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External reference in PDF
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Description

FINDING ID: iSEC-WMF1214-15

TARGETS: The upload feature, available at http://devwiki/wiki/Special:Upload .

DESCRIPTION: PDF files can contain references to external content, such as images, audio, and video.
Loading external content from a PDF can be used to de-anonymize users who view the PDF directly
using Adobe Reader or another PDF reader.

EXPLOIT SCENARIO: An attacker wishes to determine who reads a specific wiki article. The attacker
creates a PDF that loads content from an attacker-controlled server, using an existing PDF document
related to the article as a base. A user interested in the topic opens the PDF for more information
while reading the article and their PDF reader sends a request to the attacker's server, revealing their
IP address, and by extension, their location.

SHORT TERM SOLUTION: Provide a click-through warning informing users that PDF documents are
active content that could potentially de-anonymize them when viewed directly.

LONG TERM SOLUTION: Convert uploaded PDFs to static images to avoid issues with active content.
Ensure the library used for conversion is robust as it will be parsing potentially malicious content on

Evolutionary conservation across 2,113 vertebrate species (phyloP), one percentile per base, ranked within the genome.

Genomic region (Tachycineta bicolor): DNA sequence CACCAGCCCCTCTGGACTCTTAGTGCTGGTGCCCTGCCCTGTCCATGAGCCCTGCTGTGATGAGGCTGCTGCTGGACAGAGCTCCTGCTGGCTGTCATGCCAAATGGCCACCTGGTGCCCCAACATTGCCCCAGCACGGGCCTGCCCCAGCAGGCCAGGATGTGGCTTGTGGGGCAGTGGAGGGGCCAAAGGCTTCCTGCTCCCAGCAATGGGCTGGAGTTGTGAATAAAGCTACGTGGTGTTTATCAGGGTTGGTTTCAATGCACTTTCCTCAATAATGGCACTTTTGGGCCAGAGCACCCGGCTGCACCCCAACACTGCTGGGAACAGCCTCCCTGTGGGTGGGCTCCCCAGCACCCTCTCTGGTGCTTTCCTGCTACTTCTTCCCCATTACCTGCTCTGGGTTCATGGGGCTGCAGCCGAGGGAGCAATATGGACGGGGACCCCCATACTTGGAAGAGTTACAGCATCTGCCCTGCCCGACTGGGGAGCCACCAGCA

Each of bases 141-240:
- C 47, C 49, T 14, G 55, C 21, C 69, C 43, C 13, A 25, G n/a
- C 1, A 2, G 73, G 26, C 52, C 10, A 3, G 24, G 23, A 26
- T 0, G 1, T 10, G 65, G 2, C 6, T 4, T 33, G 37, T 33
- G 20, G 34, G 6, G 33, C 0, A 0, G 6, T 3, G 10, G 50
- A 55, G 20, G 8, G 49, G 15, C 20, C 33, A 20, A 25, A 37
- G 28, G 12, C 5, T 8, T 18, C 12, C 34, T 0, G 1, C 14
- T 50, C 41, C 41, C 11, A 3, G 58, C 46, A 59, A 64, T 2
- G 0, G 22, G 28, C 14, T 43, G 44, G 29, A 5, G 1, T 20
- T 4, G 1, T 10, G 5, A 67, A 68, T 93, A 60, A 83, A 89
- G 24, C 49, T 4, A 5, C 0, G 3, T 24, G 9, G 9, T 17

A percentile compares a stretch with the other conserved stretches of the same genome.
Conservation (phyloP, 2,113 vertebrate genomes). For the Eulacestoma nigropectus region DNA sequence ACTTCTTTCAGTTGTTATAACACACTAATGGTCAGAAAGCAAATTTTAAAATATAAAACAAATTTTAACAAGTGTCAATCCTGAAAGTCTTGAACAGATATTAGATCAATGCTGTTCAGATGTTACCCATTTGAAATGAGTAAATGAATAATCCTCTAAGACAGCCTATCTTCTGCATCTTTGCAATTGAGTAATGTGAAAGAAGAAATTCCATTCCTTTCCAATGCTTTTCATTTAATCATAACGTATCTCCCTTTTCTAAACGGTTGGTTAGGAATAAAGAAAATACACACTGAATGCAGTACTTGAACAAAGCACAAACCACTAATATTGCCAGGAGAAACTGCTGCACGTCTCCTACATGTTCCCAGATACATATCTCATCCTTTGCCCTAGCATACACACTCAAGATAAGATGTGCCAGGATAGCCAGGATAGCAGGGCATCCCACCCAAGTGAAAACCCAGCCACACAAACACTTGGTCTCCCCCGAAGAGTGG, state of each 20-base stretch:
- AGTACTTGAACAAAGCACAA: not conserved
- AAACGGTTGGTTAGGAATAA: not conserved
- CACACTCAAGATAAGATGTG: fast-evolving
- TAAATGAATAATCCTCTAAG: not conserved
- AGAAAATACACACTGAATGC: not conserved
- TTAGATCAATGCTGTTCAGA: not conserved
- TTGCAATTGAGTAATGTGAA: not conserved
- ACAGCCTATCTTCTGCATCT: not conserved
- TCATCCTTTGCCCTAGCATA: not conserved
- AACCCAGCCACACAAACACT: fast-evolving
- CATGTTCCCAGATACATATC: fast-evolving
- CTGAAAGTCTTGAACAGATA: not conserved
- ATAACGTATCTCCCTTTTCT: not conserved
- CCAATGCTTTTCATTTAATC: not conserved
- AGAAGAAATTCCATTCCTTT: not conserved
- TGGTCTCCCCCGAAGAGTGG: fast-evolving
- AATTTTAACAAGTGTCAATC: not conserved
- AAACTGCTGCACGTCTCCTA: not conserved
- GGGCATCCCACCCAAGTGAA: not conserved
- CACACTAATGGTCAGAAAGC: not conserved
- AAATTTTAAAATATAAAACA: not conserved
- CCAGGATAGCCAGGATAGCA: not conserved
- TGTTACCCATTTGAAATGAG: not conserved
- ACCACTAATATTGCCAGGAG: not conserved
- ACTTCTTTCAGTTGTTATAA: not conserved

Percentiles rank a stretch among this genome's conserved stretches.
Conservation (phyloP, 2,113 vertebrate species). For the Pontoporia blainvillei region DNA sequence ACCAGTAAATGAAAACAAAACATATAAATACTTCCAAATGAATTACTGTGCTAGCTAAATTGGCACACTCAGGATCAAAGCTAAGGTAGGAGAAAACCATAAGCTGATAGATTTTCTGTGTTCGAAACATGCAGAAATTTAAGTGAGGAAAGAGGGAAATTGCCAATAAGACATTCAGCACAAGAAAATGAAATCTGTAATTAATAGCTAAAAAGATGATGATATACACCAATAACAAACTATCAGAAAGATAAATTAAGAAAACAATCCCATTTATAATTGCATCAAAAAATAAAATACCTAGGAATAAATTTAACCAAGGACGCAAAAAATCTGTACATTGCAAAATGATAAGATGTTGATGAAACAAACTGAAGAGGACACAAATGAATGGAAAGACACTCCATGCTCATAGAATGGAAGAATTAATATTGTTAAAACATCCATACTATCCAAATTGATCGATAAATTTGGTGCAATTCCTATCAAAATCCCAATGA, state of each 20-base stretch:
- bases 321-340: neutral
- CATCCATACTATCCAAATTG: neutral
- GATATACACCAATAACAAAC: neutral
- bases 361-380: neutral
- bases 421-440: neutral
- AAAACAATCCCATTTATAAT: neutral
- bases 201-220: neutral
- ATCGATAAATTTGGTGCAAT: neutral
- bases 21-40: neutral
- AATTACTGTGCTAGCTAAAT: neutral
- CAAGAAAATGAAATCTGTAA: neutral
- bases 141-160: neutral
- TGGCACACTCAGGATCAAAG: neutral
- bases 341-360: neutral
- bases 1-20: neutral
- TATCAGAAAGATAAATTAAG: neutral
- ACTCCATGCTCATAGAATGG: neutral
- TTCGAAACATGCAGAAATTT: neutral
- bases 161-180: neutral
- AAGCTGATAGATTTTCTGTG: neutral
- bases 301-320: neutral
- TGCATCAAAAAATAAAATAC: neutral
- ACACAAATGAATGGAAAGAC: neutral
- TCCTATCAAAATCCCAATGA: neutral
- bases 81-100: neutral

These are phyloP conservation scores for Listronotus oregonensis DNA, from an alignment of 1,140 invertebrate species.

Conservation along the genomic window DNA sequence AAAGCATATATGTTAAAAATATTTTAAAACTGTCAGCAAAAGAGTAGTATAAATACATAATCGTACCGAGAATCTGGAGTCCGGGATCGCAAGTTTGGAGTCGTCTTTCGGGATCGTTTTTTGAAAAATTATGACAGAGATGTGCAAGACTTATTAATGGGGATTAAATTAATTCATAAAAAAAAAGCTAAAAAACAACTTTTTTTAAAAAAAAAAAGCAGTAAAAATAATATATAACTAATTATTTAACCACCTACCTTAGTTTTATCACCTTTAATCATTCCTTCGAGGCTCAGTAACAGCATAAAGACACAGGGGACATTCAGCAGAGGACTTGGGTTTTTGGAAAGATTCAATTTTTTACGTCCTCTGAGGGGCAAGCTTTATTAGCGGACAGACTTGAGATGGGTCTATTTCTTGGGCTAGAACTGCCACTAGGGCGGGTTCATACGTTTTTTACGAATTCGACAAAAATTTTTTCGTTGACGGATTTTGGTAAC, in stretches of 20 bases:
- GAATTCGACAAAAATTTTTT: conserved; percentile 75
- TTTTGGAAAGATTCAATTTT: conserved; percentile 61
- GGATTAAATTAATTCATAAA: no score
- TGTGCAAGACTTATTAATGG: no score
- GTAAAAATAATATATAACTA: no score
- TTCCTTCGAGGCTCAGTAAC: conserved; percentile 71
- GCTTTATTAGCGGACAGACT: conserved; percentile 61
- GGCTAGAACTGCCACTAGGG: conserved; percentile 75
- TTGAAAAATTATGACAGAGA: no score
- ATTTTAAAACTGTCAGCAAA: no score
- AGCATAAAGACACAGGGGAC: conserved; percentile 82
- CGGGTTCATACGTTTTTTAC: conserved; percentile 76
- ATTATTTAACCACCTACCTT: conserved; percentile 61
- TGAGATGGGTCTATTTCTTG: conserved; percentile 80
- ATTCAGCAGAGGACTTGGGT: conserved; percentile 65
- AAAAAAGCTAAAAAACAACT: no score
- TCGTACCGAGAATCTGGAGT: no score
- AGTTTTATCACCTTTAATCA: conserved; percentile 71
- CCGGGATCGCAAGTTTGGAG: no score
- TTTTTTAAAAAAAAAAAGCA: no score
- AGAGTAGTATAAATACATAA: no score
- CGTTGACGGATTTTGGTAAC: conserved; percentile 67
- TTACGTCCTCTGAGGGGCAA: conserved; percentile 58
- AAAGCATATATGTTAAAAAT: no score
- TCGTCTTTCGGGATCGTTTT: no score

the server side, which could be a greater compromise than individual users. Consider setting up a
sandboxed environment.

Event Timeline

csteipp created this task.Feb 17 2015, 7:09 PM
csteipp claimed this task.
csteipp raised the priority of this task from to Needs Triage.
csteipp updated the task description. (Show Details)
csteipp added a project: Security.
csteipp changed the visibility from "Public (No Login Required)" to "Custom Policy".
csteipp changed the edit policy from "All Users" to "Custom Policy".
csteipp changed Security from None to Software security bug.
csteipp added subscribers: matmarex, Aklapper, Parent5446, csteipp.
csteipp added a subscriber: bd808.Feb 17 2015, 8:05 PM

Example pdf:

This doesn't appear to make an external call in either Chrome or Firefox's built-in readers, but lots of readers are stuck with Adobe Reader.

A small warning somewhere on the page seems like it would be sufficient, instead of a full click-through as iSec suggested. Maybe @bd808 can give some product input, or @Tgr, is there anyone in multimedia who would be good to look at this?

csteipp added a subscriber: Tgr.Feb 17 2015, 8:06 PM
Tgr added a comment.EditedFeb 17 2015, 8:47 PM

I don't think there is any way to place a warning that could not be worked around by e.g. a Media: link, unless we show a clickthrough before direct access to the file, which would raise many technical and UX problems. The severity of the issue does not justify that IMO.

We could show a warning on the file description page, more as a way to educate users than to prevent exploits. Would be nice if we could point them to reliable information about how to avoid / which PDF readers are safe.

The Acrobat manual claims that users are warned before accessing external resources; not sure about Reader.

bd808 added a comment.Feb 17 2015, 8:53 PM

A small warning somewhere on the page seems like it would be sufficient, instead of a full click-through as iSec suggested. Maybe @bd808 can give some product input, or @Tgr, is there anyone in multimedia who would be good to look at this?